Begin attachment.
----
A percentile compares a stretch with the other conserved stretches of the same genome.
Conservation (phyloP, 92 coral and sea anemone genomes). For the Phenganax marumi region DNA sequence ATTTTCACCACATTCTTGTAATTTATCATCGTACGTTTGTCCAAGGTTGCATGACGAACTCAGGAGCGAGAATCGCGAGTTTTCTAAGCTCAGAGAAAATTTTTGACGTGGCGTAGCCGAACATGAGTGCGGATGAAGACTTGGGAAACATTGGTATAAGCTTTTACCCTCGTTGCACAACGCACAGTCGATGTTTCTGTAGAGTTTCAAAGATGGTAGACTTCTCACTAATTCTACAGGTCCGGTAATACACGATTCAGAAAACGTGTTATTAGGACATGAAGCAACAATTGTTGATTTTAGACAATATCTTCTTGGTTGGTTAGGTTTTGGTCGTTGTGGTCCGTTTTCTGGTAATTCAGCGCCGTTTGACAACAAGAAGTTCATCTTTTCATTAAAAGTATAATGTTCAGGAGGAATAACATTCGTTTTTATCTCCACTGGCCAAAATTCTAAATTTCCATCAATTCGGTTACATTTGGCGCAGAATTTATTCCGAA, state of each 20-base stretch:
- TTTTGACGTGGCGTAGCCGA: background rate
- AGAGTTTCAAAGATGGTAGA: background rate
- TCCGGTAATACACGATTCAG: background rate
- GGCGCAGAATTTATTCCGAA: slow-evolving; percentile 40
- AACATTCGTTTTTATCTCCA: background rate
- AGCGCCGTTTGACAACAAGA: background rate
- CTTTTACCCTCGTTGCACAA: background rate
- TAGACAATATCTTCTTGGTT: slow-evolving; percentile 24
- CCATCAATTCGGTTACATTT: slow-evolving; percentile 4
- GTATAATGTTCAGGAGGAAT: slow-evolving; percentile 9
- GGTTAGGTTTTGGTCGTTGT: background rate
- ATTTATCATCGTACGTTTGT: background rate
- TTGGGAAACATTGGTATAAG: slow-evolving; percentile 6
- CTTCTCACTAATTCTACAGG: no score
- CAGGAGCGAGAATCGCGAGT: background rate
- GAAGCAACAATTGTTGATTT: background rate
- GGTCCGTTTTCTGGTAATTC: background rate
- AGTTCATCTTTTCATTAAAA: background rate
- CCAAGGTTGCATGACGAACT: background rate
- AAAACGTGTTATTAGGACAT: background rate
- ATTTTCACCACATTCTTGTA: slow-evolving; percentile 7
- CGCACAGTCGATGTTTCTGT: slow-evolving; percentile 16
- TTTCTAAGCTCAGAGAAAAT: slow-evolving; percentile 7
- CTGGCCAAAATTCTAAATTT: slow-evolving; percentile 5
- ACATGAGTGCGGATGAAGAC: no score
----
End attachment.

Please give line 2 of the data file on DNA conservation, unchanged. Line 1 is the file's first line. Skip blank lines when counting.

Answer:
Conservation (phyloP, 92 coral and sea anemone genomes). For the Phenganax marumi region DNA sequence ATTTTCACCACATTCTTGTAATTTATCATCGTACGTTTGTCCAAGGTTGCATGACGAACTCAGGAGCGAGAATCGCGAGTTTTCTAAGCTCAGAGAAAATTTTTGACGTGGCGTAGCCGAACATGAGTGCGGATGAAGACTTGGGAAACATTGGTATAAGCTTTTACCCTCGTTGCACAACGCACAGTCGATGTTTCTGTAGAGTTTCAAAGATGGTAGACTTCTCACTAATTCTACAGGTCCGGTAATACACGATTCAGAAAACGTGTTATTAGGACATGAAGCAACAATTGTTGATTTTAGACAATATCTTCTTGGTTGGTTAGGTTTTGGTCGTTGTGGTCCGTTTTCTGGTAATTCAGCGCCGTTTGACAACAAGAAGTTCATCTTTTCATTAAAAGTATAATGTTCAGGAGGAATAACATTCGTTTTTATCTCCACTGGCCAAAATTCTAAATTTCCATCAATTCGGTTACATTTGGCGCAGAATTTATTCCGAA, state of each 20-base stretch: